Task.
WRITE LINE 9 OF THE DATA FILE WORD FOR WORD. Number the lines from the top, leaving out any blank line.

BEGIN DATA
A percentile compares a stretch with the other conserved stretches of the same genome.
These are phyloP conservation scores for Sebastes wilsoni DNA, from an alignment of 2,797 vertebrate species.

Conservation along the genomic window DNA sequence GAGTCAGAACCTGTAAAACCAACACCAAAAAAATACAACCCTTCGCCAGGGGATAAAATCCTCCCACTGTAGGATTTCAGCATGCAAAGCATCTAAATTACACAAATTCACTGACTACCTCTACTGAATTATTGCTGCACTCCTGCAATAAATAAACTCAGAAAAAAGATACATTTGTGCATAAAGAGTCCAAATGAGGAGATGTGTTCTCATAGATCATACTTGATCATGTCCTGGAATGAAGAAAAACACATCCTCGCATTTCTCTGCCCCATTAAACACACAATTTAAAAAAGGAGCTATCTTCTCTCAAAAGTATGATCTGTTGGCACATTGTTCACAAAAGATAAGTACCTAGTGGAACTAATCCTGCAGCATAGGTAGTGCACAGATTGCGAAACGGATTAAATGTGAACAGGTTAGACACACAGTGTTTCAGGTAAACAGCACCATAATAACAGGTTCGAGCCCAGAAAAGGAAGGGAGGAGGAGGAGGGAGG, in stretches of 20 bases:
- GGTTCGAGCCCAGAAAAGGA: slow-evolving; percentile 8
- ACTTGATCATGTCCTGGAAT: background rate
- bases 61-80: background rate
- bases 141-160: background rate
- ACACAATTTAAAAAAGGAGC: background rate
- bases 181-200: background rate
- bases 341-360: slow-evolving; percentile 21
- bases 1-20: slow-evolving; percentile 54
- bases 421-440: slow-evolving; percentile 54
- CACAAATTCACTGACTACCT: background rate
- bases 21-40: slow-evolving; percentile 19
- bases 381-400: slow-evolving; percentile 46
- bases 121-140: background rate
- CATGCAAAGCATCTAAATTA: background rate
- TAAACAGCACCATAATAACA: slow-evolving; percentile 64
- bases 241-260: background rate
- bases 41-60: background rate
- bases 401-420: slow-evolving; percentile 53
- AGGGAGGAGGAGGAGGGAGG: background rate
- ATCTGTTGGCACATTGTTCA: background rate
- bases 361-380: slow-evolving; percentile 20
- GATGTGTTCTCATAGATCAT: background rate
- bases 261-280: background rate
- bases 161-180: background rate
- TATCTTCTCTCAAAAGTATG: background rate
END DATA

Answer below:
- bases 181-200: background rate